The Chalcedon Podcast featuring Mark Rushdoony, Martin Selbrede, and Andrea Schwartz. Watch it now!Years ago—before podcasting was—Chalcedon published a regular discussion-based audio series entitled “The Easy Chair.” We’re excited to bring back a new version of that format in the digital age.
For well over 500 years now, Western civilization has been in a state of civil war, with two aspects thereof in a growing conflict with one another. These two contending forces are humanism and Christianity. Humanism began its rise to power in the medieval era, and its strength was such that it captured the church, much of the academic world, and the state as well.
At the same time, however, the growing bankruptcy and imminent c...
Deuteronomy is the “go to” book for theocracy because it’s the most clear about the importance of the law and its application in the promised land where Israel would no longer be guided by the pillars of cloud and fire nor miraculously provided for by manna and water out of a rock.
Wilderness season is ending, so the emphasis of the law will shift to governing a people within their own country instead of as a nomadic people in t...
The temptation to skip over books like Numbers is a great one. After all, isn’t it just the numbering of Israel? Is there anything of significance found in its pages? R. J. Rushdoony penned an enlightening commentary on Numbers, and Chalcedon’s leadership sits down to discuss the importance of Rushdoony’s insights.
This is the subject of Episode 26 of the Chalcedon Podcast
The Book of Leviticus reveals more than a way to holiness. It shows us the path to dominion—even to a realized new Garden of Eden. The laws of God are essential to modern Christian community.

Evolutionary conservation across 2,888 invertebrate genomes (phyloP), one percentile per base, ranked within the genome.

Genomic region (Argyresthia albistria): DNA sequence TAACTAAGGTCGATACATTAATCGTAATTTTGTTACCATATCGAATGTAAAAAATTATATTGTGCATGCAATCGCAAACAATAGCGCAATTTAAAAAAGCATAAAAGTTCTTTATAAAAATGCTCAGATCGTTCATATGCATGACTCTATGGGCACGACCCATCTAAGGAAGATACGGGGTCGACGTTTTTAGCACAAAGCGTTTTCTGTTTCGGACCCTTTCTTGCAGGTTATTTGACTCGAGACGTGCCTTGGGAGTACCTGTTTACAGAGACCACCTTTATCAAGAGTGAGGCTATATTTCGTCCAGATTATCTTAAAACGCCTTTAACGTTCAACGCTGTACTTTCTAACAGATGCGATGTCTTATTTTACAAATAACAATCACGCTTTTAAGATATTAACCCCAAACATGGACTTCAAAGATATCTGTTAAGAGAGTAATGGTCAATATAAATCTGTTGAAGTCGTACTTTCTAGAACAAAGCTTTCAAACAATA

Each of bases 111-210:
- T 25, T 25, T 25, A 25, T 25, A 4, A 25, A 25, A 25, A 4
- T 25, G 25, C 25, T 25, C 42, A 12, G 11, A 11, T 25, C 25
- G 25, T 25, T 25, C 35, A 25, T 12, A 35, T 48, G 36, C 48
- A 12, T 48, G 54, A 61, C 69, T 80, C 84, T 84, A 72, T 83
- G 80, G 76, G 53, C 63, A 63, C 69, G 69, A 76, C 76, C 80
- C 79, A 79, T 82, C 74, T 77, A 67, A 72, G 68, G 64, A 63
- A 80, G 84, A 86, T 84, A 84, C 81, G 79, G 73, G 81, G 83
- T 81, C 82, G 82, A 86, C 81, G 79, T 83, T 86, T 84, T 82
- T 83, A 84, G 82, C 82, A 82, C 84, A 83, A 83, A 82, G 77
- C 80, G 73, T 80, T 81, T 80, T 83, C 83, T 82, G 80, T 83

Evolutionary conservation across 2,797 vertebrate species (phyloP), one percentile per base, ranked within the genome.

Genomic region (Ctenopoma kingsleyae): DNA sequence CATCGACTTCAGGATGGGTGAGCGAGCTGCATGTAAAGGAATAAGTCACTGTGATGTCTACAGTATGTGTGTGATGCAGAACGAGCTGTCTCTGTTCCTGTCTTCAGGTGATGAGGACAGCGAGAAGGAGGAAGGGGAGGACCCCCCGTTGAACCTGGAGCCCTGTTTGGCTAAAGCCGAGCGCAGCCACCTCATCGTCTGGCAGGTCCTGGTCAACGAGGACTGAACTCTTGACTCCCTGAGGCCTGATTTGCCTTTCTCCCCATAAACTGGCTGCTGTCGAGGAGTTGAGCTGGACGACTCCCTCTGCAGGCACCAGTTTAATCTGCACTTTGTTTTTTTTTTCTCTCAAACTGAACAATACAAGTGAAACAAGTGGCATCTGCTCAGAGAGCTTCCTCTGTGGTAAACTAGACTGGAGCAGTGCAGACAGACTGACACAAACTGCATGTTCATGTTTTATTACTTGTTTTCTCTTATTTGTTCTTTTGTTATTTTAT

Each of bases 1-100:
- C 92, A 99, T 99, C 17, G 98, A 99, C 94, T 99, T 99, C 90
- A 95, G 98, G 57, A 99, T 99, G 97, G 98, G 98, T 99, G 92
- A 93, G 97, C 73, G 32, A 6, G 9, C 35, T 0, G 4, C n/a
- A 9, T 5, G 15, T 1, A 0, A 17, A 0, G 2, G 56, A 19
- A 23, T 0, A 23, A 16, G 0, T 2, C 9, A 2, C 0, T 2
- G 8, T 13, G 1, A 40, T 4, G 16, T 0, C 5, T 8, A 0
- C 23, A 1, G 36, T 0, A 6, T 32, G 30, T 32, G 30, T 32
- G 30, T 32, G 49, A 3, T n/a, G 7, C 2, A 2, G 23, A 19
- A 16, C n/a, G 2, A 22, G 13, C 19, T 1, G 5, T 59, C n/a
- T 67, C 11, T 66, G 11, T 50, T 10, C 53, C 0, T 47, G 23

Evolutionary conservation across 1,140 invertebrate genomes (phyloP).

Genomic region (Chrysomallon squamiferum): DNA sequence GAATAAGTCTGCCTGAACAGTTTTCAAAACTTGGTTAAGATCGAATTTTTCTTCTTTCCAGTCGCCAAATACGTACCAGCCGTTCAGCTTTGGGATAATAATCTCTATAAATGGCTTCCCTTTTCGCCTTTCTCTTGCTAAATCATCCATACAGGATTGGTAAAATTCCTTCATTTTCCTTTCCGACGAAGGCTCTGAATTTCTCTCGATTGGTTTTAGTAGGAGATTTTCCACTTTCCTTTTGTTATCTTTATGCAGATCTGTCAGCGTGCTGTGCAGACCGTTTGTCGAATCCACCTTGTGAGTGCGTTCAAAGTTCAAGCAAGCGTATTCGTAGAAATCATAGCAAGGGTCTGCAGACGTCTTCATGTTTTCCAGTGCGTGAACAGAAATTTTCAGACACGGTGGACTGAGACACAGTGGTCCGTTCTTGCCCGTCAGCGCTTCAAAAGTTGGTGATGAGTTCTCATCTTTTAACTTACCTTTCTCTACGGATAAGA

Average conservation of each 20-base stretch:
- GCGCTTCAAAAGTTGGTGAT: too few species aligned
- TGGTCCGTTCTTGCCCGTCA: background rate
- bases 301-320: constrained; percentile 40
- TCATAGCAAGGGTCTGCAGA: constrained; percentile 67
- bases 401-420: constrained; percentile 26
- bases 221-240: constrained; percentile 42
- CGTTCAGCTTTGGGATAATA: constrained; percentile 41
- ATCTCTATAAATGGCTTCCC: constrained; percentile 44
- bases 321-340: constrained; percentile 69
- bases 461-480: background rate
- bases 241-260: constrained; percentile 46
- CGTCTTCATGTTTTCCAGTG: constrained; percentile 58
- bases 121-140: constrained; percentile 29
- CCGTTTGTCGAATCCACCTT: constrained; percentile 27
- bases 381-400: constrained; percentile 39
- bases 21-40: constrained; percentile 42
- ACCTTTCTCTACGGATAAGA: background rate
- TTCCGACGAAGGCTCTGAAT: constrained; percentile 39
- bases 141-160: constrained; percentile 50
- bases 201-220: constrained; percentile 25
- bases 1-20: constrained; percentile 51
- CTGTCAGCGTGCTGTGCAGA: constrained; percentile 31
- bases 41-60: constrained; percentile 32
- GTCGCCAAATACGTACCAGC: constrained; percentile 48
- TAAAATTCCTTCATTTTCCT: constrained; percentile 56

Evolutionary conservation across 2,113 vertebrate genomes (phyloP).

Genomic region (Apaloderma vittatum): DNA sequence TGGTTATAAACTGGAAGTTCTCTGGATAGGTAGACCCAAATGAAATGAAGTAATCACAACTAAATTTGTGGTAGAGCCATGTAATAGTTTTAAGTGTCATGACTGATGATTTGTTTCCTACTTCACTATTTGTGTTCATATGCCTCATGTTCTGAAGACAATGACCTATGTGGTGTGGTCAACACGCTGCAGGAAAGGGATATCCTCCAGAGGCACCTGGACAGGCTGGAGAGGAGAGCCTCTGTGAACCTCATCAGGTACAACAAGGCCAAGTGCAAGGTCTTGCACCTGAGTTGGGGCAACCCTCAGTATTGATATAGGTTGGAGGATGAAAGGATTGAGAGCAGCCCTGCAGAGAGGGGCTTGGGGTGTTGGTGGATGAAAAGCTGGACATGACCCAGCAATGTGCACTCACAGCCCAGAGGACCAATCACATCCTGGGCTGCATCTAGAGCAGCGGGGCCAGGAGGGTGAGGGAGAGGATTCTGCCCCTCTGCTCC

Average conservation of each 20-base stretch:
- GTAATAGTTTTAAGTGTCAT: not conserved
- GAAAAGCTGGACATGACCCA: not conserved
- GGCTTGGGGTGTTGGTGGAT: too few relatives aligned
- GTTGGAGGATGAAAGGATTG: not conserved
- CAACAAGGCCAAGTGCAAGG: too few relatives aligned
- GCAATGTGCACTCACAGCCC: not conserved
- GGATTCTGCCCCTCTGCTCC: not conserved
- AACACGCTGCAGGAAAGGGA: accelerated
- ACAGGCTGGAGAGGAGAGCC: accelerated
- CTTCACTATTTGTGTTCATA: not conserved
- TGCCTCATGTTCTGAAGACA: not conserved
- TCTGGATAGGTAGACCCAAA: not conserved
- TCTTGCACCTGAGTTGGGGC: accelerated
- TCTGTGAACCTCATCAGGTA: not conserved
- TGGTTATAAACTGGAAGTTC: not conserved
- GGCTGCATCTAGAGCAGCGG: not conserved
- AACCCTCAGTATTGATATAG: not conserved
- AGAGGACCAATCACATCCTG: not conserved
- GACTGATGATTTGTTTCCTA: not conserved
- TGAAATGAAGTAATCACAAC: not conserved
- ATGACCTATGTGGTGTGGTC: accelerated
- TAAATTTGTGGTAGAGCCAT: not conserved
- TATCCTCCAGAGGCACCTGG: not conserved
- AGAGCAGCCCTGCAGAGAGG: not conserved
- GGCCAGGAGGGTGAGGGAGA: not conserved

This is the subject of Episode 25 of the Chalcedon Podcast.
The Book of Exodus is more than a telling of Israel’s early history. It’s a motif that appears throughout the Bible and culminates in the great exodus of Christ Himself.
This is the subject of Episode 24 of the Chalcedon Podcast.
R. J. Rushdoony was a true creationist which is why the book of Genesis was central to all that he taught. He would go on to write a commentary on the book of Genesis while bringing out a unique approach to the first book of the Bible.
This is the subject of Episode 23 of the Chalcedon Podcast
Episode #22 - Certain religious and theological ideas are inescapable even when it involves humanism in all its forms—especially statism. Today, there is a “doctrine of the Holy Spirit,” but it is a false doctrine, and understanding it begins with understanding the Biblical doctrine of the Holy Spirit.